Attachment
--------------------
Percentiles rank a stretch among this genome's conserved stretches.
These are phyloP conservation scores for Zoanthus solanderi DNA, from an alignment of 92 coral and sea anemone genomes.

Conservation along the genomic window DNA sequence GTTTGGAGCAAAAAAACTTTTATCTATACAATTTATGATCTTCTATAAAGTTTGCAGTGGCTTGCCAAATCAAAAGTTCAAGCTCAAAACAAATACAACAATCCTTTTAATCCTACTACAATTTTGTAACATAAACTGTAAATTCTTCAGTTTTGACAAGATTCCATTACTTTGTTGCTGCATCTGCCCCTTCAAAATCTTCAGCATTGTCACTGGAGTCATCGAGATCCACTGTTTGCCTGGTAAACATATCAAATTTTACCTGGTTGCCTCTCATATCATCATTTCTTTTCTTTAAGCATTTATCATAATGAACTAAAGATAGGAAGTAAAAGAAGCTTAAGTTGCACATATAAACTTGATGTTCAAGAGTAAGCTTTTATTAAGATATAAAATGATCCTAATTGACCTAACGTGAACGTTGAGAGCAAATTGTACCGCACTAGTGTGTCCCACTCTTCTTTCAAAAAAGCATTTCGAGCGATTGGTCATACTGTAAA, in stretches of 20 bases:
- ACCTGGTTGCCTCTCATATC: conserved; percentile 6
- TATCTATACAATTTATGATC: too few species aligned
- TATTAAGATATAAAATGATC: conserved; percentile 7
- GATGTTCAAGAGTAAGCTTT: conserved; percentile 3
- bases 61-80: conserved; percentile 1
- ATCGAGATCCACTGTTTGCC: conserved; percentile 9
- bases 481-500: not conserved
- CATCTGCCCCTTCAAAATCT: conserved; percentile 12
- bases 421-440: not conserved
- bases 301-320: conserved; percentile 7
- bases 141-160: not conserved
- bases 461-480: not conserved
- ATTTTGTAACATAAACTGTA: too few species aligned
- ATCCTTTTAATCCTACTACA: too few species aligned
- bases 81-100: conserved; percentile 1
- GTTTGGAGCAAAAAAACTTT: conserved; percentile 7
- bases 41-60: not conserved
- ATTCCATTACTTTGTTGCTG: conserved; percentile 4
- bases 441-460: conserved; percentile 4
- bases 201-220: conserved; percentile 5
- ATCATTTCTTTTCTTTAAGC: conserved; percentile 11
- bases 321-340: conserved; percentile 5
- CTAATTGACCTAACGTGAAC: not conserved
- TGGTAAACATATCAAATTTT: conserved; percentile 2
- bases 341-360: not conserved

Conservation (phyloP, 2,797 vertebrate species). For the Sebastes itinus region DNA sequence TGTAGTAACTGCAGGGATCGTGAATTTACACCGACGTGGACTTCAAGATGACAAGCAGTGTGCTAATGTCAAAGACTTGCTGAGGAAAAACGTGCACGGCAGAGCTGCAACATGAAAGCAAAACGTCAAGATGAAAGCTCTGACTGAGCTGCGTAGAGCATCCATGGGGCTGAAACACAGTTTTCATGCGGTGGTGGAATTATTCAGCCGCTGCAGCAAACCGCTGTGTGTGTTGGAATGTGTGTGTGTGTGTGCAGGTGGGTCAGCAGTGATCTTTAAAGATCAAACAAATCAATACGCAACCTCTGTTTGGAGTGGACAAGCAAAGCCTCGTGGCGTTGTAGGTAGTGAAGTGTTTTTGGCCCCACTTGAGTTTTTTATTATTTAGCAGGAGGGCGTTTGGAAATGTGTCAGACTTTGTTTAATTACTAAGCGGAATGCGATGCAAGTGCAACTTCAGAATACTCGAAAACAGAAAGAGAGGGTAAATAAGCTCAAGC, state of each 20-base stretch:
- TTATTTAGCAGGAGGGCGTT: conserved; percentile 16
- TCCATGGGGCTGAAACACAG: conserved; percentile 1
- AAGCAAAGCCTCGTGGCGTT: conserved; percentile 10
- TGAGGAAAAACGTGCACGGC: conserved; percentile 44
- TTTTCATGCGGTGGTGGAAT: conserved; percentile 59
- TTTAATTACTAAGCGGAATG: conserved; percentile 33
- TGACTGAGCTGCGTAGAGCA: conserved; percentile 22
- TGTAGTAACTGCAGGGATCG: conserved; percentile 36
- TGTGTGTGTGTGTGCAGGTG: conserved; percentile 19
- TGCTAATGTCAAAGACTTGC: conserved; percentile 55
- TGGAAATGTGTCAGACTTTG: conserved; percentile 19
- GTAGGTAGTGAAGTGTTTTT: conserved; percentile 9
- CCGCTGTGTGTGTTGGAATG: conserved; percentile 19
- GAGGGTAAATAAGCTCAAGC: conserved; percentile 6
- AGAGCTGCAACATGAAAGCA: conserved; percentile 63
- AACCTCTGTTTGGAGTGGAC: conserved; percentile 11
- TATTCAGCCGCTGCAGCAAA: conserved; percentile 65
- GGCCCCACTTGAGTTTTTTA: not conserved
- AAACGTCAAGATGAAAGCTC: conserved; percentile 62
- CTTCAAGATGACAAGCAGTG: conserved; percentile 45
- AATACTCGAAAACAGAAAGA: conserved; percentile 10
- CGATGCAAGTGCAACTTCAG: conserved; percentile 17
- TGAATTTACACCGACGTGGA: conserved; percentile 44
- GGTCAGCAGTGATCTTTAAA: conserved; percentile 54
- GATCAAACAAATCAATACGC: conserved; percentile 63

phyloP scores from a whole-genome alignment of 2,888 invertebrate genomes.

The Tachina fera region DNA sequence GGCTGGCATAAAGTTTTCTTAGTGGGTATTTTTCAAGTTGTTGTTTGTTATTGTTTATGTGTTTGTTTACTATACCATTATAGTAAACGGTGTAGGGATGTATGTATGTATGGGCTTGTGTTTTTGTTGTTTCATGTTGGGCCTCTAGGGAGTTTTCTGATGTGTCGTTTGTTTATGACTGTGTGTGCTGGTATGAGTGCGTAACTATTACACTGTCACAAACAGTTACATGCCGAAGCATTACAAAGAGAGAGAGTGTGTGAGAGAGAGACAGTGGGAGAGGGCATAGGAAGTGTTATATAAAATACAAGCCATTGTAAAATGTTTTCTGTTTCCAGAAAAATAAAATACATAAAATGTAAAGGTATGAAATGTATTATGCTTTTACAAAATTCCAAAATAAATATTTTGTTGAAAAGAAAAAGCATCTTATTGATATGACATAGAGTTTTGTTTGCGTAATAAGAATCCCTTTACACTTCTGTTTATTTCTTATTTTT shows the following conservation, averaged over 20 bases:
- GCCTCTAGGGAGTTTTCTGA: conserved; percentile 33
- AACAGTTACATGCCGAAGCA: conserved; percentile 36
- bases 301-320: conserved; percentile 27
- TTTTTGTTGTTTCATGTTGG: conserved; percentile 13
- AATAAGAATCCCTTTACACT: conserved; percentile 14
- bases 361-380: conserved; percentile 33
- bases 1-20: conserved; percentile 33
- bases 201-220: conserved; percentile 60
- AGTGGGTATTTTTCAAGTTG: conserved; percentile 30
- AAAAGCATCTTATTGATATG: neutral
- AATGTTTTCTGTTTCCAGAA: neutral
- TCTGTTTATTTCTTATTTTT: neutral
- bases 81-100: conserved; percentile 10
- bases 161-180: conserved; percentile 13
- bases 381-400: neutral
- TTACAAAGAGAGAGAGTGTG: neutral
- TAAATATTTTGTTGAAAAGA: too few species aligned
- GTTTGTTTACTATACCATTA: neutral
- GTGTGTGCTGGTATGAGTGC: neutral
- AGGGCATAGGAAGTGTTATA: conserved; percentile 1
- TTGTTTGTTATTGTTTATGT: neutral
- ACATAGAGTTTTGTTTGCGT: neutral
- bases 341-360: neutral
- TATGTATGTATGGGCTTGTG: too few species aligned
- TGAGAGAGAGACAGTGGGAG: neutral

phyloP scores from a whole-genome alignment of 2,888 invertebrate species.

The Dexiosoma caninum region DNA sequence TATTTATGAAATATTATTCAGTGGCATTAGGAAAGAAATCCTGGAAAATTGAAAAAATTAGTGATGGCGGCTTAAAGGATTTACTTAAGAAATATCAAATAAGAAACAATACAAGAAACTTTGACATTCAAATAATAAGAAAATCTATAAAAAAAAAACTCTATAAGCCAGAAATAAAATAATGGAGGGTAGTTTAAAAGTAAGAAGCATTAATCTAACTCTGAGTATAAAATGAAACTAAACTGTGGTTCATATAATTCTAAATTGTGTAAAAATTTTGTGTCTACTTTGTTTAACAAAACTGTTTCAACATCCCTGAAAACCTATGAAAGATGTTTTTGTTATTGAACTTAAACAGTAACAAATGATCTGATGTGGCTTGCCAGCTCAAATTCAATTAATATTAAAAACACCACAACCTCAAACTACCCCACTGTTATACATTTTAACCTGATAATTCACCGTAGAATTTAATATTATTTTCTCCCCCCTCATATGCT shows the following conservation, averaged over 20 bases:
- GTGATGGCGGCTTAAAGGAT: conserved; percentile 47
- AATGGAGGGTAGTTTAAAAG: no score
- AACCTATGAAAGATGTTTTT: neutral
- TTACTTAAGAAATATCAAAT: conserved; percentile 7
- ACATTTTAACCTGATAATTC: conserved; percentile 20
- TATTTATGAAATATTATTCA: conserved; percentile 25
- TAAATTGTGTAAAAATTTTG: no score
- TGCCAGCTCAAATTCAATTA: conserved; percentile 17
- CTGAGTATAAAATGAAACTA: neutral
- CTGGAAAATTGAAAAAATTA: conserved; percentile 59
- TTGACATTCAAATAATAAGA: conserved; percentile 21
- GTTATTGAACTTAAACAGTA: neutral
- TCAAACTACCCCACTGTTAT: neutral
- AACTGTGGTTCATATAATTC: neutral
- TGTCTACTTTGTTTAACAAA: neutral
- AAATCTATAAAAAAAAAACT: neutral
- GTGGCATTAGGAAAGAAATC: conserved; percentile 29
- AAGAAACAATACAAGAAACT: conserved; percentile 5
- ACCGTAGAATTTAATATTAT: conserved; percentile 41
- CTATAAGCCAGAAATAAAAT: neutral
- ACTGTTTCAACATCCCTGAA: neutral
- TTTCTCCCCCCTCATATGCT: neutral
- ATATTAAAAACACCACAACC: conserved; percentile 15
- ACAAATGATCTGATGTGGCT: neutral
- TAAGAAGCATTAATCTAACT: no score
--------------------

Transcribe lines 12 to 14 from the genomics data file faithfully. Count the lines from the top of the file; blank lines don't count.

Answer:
- bases 421-440: not conserved
- bases 301-320: conserved; percentile 7
- bases 141-160: not conserved